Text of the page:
The Sisters purchased property in Rectory Grove, Clapham, near the monastery of the Redemptorists, and there they were to stay until 1926. By this time, London had expanded, and Clapham was no longer rural and did not adequately provide for their requirements. Furthermore the community had grown in number. From Clapham they moved to Chudleigh, South Devon in 1926.

The Chudleigh convent which they purchased was a purpose-built monastery and had just been vacated by the Bridgittine Nuns (the only Order to remain in existence through the Reformation). These Sisters re-Iocated to another part of Devon about 30 miles south.

Expansion and Development

In 1947 four nuns set out from Chudleigh in Devon for Toronto in Canada. Here their growth was truly phenomenal. In the years that followed, foundations were made from this new monastery in Esopus (New York), in Liguori (St. Louis) and in Maitland, Australia. From the Liguori monastery, foundations have since been made in Legazpi, Philippines (which then went on to found a monastery in Cebu), in South Africa and recently in Thailand. So from the four nuns from Chudleigh, there emerged eight foundations in four continents.

Decline

However by 1990 the number of Redemptoristine Sisters diminished to ten and all of them were over sixty years of age. One by one, the printing business, communion bread-baking and making of priests’ vestments were abandoned. There was no self-pity, just acceptance. The compulsory purchase of land close to the monastery was another factor that compelled the move to a smaller premises. The Sisters moved to a Convent in Liverpool in 1990 where they continued to life faithfully the Redemptoristine charism.

As the community further decreased to four Sisters that needed medical care, they finally went to Nazareth House Nursing Care facility in Crosby, Liverpool. Sister Mary Bernadette Grundy was the last remaining English national who went home to God on the 30th March 2017 R.I.P. Sister Mary Patrick Kelly is the only living member of the English Redemptoristine Monastery and now resides with the community in Dublin.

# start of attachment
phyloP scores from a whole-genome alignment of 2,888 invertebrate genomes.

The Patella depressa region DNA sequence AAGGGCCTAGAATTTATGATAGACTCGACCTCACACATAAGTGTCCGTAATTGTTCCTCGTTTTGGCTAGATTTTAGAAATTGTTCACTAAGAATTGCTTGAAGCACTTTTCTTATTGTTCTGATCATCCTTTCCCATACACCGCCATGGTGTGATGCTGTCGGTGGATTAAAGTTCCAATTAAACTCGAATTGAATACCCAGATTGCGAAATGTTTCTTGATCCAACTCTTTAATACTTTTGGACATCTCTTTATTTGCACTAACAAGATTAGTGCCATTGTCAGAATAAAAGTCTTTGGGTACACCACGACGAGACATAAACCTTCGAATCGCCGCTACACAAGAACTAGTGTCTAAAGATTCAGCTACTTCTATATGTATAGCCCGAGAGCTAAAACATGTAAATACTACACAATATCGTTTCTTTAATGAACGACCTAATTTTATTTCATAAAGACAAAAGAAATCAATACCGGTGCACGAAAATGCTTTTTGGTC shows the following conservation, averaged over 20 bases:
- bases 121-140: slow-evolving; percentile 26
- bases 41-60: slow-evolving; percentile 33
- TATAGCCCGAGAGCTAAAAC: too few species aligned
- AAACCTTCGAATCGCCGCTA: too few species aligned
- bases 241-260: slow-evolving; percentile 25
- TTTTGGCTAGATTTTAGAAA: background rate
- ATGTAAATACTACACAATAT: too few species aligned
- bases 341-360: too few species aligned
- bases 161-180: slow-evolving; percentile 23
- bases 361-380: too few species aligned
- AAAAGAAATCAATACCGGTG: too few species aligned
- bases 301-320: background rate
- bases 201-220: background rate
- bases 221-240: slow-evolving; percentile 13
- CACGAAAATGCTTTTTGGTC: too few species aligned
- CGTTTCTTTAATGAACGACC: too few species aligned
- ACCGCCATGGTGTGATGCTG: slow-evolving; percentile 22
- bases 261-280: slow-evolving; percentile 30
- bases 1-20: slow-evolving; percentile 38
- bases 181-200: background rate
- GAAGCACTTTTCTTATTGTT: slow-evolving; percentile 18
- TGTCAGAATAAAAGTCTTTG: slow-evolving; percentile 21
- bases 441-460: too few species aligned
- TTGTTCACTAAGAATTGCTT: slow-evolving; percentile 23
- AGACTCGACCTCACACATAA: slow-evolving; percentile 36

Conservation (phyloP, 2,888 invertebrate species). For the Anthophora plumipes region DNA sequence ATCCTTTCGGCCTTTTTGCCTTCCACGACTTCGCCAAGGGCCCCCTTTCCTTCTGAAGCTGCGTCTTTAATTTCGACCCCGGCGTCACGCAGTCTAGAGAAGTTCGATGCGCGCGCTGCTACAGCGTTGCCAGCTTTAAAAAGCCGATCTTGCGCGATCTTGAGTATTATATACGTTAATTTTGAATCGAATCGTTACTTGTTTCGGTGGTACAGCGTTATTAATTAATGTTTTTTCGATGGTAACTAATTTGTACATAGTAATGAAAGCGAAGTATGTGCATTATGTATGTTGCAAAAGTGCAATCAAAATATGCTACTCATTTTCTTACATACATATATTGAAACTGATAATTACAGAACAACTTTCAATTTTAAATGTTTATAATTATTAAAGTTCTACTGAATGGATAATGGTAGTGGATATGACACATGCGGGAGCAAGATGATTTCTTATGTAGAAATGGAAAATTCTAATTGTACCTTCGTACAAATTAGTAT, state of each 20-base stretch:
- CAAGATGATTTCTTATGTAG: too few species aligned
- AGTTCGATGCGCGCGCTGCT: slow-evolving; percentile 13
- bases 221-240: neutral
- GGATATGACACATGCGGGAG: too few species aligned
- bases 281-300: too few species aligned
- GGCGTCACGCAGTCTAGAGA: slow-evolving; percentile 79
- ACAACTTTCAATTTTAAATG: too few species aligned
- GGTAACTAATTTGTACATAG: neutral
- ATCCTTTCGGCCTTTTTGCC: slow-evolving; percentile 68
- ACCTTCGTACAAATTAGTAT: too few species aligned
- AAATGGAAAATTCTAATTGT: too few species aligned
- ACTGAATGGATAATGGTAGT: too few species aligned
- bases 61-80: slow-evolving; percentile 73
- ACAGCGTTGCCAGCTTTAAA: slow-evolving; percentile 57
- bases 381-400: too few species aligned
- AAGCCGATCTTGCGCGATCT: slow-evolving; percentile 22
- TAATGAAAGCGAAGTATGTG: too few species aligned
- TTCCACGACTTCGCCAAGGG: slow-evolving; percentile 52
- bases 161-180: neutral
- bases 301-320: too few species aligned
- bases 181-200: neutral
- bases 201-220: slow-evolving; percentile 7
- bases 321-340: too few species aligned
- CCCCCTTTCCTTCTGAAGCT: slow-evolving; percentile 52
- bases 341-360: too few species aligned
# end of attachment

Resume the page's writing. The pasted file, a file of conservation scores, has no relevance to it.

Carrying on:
However, the influence of the Sisters in England and throughout the world cannot be minimised. We rejoice and give thanks for the fidelity of the Redemptoristine Sisters who lived a true contemplative life in England since 1897 and whose legacy will never die, since grace remains forever.

Syro Malabar Catholics

The development of the Syro Malabar Church in Dublin Ireland, is a notable milestone in the history of Syro Malabar Church. From the beginning of the year 2000 the Syro Malabar faithful migrated to Dublin in big numbers. The Syro Malabar Catholic Community in Ireland was officially started in July 2006 with the consent of Rt. Rev. Diarmuid Martin, Archbishop of Dublin, at the request of Mar George Alencherry, the Major Archbishop of Syro Malabar Church in India.

The Syro-Malabar Catholic Church is one of the 22 Eastern (Oriental) Catholic Churches in full communion with Rome. It is the second largest Eastern Catholic Church after the Ukrainian Church and the largest of the Saint Thomas Christian (Nazrani) denominations with 4.6 million believers. It is a sui juris Church governed by the Synod of Bishops headed by its Major Archbishop. The Syro-Malabar Church, with its deep-rooted spirituality and high rate of vocations to priesthood and religious life, can be considered as the most vibrant Catholic community in the world.

On the third Saturday of each month the Syro Malabar faithful and Priests attend our Chapel from 6.00-8.30pm for the recitation of the Rosary, devotions and Mass.